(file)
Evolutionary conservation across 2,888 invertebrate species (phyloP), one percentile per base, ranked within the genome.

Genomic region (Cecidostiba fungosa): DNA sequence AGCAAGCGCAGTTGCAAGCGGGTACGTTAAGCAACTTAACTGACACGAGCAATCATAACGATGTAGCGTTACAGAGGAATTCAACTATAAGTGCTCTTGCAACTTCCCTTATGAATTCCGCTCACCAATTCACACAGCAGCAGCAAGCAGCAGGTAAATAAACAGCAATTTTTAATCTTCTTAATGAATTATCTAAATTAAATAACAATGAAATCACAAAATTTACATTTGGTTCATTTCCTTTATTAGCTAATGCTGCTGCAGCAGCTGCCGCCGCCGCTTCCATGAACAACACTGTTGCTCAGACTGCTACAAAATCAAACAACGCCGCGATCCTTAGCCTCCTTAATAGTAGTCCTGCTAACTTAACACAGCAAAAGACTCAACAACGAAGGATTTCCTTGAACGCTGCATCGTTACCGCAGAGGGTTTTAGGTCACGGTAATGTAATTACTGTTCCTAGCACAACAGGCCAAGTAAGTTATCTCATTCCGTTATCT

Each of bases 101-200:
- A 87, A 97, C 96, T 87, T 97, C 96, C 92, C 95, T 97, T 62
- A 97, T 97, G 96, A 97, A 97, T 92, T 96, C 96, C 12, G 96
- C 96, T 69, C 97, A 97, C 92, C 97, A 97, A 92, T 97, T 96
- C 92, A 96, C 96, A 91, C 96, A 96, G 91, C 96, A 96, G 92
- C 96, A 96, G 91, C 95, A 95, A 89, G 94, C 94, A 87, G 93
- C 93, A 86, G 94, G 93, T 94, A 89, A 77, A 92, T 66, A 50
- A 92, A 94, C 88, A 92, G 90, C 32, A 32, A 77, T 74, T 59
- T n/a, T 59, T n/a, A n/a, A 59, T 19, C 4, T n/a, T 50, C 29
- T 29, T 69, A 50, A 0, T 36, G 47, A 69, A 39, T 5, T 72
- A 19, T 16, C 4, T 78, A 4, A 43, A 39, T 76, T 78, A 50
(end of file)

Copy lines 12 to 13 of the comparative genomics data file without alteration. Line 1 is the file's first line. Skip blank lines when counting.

- T 29, T 69, A 50, A 0, T 36, G 47, A 69, A 39, T 5, T 72
- A 19, T 16, C 4, T 78, A 4, A 43, A 39, T 76, T 78, A 50